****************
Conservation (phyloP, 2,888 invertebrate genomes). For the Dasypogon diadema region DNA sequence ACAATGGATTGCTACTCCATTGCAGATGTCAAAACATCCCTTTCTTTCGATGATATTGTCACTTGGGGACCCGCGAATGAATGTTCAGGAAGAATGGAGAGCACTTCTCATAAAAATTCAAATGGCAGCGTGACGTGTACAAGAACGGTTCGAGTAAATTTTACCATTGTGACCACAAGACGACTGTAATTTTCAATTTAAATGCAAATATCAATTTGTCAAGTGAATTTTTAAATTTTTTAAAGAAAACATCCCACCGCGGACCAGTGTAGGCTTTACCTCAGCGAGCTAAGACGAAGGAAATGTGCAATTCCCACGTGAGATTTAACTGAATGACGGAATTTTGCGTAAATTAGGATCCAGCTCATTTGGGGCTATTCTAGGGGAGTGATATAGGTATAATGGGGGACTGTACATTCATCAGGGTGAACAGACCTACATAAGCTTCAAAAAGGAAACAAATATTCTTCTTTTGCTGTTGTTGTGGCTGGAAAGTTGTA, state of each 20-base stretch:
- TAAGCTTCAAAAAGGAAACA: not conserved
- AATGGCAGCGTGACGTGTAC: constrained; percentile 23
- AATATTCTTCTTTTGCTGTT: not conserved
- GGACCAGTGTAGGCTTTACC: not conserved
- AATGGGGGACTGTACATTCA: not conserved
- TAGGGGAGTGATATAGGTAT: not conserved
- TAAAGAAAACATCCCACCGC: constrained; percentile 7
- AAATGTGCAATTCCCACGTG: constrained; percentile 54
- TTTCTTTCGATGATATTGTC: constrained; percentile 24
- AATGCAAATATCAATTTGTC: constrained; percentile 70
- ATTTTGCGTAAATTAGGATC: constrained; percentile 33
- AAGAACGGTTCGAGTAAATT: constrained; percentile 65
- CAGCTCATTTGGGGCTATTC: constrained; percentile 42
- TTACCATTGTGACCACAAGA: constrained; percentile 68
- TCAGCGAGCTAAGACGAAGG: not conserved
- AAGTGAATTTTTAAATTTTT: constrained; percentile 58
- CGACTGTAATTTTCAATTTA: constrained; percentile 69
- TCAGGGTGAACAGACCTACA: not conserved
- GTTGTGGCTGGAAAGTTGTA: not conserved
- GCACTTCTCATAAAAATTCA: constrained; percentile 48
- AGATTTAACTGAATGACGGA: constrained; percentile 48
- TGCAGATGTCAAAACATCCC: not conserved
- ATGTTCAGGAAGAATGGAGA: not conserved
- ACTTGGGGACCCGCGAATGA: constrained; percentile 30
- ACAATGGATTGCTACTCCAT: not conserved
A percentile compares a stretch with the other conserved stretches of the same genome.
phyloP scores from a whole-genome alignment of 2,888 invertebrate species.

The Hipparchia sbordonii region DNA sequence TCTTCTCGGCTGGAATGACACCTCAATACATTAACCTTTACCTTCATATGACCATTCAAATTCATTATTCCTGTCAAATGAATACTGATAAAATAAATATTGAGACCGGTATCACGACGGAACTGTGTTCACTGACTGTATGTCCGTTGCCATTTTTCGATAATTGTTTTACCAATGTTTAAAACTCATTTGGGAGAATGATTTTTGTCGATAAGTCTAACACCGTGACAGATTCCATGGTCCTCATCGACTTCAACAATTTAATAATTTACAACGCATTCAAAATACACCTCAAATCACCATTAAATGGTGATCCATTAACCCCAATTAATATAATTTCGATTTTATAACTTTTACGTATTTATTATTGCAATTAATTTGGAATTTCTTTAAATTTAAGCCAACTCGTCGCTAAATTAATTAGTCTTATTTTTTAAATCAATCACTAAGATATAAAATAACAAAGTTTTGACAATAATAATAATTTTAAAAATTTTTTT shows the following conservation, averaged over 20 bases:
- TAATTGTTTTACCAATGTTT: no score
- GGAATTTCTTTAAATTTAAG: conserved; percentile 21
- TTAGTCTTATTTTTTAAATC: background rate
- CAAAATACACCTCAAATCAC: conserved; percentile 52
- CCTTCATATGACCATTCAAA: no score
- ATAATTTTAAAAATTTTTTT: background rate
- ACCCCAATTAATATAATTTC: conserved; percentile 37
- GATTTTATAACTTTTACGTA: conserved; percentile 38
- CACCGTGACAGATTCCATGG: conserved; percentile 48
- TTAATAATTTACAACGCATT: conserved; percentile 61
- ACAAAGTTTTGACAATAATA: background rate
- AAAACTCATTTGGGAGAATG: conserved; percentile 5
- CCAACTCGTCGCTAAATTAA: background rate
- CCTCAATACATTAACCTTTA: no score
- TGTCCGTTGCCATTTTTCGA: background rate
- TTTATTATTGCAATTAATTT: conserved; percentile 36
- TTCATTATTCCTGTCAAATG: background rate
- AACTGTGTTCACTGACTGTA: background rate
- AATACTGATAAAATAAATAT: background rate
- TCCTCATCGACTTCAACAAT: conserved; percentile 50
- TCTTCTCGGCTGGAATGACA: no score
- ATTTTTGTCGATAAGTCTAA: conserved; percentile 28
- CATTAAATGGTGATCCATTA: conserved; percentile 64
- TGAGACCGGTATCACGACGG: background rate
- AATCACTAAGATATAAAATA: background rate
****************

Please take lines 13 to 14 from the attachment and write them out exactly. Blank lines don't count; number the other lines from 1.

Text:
- AAGAACGGTTCGAGTAAATT: constrained; percentile 65
- CAGCTCATTTGGGGCTATTC: constrained; percentile 42